Katy Perry, The Decemberists, and Snoop Dogg have an unlikely owner at their music label: Citigroup (NYS: C) has seized control of the troubled EMI Group.
Spare us the "Don't Know Why" rendition, Norah Jones. Citi's taking over after taking a bath as a creditor, but it's unlikely to hold the record label for long. If Citigroup has learned anything after watching music sales plunge nearly every year since peaking a decade ago it's that prerecorded music is a depreciating asset. Citi will want to smoke out a buyer before EMI grows even less valuable.
Thankfully for Citi, there are headphone-donning suckers born every minute. Warner Music Group (NYS: WMG) lost out on its bid to acquire EMI four years ago. It's in sorrier shape these days, but it's punch-drunk enough to make a play for EMI for old time's sake even as it tries to smoke out its own buyer. Private equity firms may also show an interest, but it's hard to see why. How do you polish up a label and sell it to someone else for more in a couple of years? It's not as if an IPO is a viable exit strategy. Even the digitally savvy The Orchard was bailed out by a buyout last year. There's a reason why Warner is the last of the stand-alone labels trading publicly.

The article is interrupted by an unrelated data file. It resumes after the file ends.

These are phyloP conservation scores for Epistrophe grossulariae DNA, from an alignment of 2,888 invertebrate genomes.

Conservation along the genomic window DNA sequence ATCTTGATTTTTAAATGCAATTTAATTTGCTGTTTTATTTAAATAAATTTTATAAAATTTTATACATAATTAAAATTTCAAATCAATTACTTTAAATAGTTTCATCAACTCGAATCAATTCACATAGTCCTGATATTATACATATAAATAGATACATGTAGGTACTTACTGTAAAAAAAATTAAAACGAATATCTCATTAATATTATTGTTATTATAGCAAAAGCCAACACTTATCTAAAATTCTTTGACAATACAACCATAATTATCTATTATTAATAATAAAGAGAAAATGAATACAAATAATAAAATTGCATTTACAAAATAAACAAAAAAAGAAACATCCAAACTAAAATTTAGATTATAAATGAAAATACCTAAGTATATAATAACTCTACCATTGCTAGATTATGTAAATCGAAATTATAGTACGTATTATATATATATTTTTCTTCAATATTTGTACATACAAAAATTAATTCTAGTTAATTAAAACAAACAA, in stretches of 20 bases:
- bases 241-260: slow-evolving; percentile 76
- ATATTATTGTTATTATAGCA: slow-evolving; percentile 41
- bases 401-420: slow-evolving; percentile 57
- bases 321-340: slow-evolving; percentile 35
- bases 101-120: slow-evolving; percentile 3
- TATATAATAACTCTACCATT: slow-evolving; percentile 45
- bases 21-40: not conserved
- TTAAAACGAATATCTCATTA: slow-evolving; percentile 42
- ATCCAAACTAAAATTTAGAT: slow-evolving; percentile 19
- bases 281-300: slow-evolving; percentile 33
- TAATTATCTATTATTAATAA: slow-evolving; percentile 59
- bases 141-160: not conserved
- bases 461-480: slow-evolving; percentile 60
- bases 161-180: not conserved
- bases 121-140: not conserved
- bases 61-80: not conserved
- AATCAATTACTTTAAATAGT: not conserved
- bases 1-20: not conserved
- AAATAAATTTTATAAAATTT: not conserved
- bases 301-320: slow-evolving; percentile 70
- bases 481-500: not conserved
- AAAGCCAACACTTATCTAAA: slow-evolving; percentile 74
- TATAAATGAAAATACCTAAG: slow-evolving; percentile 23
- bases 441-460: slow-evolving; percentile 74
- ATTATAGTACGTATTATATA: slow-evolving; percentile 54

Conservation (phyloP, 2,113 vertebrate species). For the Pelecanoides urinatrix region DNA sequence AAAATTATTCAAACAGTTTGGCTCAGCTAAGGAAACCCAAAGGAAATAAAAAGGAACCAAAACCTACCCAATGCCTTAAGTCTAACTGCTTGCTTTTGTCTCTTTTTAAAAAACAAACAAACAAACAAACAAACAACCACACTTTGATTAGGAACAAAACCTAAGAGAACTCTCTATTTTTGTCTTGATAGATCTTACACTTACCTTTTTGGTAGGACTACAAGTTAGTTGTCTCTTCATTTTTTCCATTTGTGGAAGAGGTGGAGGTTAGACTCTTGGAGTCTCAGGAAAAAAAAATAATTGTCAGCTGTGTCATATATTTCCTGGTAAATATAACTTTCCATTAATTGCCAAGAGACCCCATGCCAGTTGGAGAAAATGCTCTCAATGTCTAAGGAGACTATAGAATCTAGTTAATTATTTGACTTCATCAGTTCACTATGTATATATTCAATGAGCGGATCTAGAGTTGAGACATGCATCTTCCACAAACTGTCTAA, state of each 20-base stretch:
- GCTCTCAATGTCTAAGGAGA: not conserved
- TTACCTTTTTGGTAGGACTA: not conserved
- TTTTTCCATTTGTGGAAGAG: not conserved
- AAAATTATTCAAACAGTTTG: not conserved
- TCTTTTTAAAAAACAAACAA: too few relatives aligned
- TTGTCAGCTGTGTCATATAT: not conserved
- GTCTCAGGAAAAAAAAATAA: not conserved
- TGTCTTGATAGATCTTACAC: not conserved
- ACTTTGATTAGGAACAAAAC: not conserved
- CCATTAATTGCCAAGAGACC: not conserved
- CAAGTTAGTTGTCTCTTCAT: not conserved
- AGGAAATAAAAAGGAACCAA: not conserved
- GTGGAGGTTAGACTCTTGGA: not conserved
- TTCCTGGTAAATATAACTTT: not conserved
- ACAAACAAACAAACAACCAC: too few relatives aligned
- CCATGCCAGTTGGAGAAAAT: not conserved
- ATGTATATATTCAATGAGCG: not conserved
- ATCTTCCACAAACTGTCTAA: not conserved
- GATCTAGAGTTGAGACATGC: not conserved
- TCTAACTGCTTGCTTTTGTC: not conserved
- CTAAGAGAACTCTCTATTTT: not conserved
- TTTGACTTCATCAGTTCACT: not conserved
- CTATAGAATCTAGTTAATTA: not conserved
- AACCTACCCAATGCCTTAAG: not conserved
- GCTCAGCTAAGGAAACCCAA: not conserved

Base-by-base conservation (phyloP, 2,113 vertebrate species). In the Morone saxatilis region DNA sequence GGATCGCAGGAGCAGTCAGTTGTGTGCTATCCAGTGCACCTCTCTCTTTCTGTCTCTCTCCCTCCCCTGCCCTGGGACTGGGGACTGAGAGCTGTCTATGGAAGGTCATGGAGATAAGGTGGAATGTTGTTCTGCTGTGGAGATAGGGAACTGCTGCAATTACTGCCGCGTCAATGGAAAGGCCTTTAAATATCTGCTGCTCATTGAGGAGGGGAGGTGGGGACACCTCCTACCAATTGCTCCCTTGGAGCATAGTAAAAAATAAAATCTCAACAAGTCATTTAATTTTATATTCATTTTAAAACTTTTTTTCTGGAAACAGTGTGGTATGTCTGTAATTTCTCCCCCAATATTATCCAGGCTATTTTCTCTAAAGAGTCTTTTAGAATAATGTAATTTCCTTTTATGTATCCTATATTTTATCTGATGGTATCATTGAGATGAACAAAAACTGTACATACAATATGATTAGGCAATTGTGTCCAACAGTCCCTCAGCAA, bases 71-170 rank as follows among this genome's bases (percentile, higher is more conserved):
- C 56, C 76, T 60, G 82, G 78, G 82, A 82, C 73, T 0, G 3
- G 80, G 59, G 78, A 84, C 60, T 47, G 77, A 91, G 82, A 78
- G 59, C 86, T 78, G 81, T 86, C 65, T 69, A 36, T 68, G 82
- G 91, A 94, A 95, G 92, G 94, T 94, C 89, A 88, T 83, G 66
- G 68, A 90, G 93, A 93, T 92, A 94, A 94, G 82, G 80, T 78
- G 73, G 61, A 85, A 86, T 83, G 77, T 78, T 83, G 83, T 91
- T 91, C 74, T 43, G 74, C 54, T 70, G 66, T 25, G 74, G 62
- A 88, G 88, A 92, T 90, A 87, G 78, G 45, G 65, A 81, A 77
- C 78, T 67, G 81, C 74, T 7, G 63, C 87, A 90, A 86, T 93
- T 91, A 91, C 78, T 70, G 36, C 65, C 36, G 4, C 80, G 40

It seemed as if the music industry was going to make it out alive a couple of years ago when Apple's (NAS: AAPL) iTunes Music Store paved the way for high-margin downloads without the shortcomings of physical distribution. Activision Blizzard's (NAS: ATVI) Guitar Hero franchise made music cool again to gamers -- for a little while. Google's (NAS: GOOG) YouTube opened up the monetization possibilities for music videos through ad-supported revenue sharing.
The labels didn't play along at first. They once thought they could control digital distribution through the flawed MusicNet and pressplay ventures. They even butted heads with YouTube and felt that they were being cheated by video game publishers.
Everyone's at peace now, but nobody cares. WMG posted a widening loss in its latest quarter. Revenue fell 8%, as the slowing growth of digital sales is no match for plummeting disc sales.
Citi may not be in a hurry to unload EMI given the crummy climate for the music industry, but it's not going to get any better. This is what a record producer would call a slow fadeout.
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